When Kentucky’s Senate Republicans refused to take up a medical marijuana bill earlier this year – even though it was brought by a member of their own party and had passed the House with bipartisan support – it seemed the issue was dead in the water.
Kentuckians, it seemed, would not have legal access to a medicine that can be used to treat a broad range of pain and stress related issues – from taming the nausea of chemotherapy, to helping with the pain of fibromyalgia, easing the seizures of epilepsy, and even calming the anxiety of PTSD.
However, an executive order from the governor will now give Kentuckians a path to legal use of marijuana and marijuana derived products for these and several other serious medical issues.
The governor’s executive order doesn’t legalize the use of medical marijuana; rather it grants a pardon, in perpetuity, to anyone accused of marijuana possession after January 1, 2023, if they meet a specific set of criteria.
Those criteria include legally purchasing the medical cannabis in a state where marijuana sales are legal and keeping a receipt to indicate this purchase, keeping the amount within the legal limits of the place where it is purchased and not bringing more than eight ounces back into the state, and having a letter from a healthcare provider indicating that you experience one of the qualifying conditions and might benefit from cannabis based therapy.
This pardon applies only to the criminal offense of possession of marijuana, so it wouldn’t protect anyone who brought marijuana back into the state with intent to sell it.
It’s going to be tricky to procure your medical marijuana as well. Though you could technically buy your medicine in Colorado, Michigan, or another state with recreational sales – the executive order states “lawfully purchased in a jurisdiction within the United States of America but outside the Commonwealth of Kentucky” – you’d have to transport it back through another state. In doing so, you might be violating the laws of that state.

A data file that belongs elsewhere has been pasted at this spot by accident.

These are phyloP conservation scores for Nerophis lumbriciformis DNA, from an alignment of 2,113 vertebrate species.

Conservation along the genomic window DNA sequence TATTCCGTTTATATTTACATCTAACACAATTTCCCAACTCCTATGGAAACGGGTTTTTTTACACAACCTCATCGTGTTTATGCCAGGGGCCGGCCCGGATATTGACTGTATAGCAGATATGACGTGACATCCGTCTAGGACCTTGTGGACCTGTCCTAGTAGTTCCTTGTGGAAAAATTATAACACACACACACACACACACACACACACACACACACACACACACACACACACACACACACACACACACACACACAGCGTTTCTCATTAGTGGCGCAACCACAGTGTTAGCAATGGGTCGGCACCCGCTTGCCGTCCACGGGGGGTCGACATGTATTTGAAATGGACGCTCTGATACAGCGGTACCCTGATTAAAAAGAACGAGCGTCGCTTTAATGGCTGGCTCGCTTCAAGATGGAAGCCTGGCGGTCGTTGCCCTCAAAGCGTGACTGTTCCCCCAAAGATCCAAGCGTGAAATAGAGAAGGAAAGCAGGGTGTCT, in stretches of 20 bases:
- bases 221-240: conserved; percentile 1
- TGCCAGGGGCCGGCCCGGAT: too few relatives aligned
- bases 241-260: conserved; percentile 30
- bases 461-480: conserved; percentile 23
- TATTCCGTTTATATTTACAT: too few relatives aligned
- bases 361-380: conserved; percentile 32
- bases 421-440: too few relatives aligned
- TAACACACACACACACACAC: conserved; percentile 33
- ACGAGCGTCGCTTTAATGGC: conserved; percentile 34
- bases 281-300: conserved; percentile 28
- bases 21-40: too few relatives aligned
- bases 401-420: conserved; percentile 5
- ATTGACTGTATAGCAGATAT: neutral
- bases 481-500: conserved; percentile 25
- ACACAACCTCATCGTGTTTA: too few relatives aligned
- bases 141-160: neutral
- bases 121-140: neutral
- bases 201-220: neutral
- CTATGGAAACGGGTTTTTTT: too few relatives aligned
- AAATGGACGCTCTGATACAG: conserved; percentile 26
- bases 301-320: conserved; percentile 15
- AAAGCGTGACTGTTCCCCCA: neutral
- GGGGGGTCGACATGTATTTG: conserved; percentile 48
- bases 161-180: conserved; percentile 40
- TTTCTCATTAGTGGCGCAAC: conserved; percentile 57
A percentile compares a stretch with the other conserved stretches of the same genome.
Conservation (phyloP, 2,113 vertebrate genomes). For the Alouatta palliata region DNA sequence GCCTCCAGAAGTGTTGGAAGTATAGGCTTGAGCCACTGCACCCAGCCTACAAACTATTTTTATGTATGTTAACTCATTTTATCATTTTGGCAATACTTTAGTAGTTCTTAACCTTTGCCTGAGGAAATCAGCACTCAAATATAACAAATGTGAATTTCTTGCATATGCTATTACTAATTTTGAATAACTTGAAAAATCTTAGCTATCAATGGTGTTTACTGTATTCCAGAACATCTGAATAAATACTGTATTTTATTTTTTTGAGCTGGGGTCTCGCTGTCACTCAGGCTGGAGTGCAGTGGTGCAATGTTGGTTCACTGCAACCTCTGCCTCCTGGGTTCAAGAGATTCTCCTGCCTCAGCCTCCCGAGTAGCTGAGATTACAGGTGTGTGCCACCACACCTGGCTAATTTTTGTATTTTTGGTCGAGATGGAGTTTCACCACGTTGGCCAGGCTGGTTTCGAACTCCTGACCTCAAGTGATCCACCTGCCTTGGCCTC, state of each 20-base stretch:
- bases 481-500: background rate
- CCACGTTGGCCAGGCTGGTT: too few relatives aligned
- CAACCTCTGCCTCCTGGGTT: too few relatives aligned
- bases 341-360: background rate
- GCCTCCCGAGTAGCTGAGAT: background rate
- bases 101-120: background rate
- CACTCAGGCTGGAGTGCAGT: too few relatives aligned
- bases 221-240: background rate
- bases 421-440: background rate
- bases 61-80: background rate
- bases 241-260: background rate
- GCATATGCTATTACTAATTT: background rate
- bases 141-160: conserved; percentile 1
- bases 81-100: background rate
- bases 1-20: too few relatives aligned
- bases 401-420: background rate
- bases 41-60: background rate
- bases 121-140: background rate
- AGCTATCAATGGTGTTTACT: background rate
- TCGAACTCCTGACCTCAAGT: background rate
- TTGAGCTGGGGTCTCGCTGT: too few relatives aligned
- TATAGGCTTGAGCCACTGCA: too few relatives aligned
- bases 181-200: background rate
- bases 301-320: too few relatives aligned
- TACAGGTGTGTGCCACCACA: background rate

Illinois is currently the only state touching Kentucky that has recreational marijuana sales – though that list may increase in the future, with Virginia working out a plan to implement their recreational marijuana law and Missouri doing the same.
But none of those states are nearby. Here in northeastern Kentucky, our closest neighbors with dispensaries, Ohio and West Virginia, only authorize medicinal sales, and they currently only authorize those for residents of the state with approved medical uses.
So, while the move by Governor Beshear is a step in the right direction, Kentucky still has a long way to go before all Kentuckians who can benefit from cannabis based medicines will have access to them.
The state could work on reciprocal agreements with neighboring states with medicinal dispensaries to allow sales to Kentucky patients – though such a system would inevitably require a medical marijuana patient card or other permit to prevent fraud and abuse. At that point, the Commonwealth would probably be better off to just go ahead and allow Kentucky based companies to provide the service inside the state. This would create jobs and keep revenue within the state, generating income tax revenue even if the state didn’t tax medicinal sales.
But the state could really benefit financially if they went ahead and approved recreational and medicinal sales, charging sales tax on any sales without an approved medical condition.
The sky hasn’t fallen in other states to legalize recreational marijuana sales, and an overwhelming majority of Kentuckians support legalization – at least of medical marijuana – according to various polls and surveys.
The governor, for instance, noted in his executive order that of the more than 3,500 public comments received by his Medical Cannabis Advisory Committee, more than 98 percent (98.6%) were in favor of legalizing medical cannabis.
That advisory panel, which held public meetings across the state to solicit feedback, consisted of health care professionals, including those involved in addiction and recovery care, and law enforcement officials.
The governor also quoted studies that found medical marijuana could provide a viable pain relief option for those suffering from a variety of conditions with less risk of dependency and addiction than currently legal opioid based medications, and with none of the overdose death risk associated with those drugs.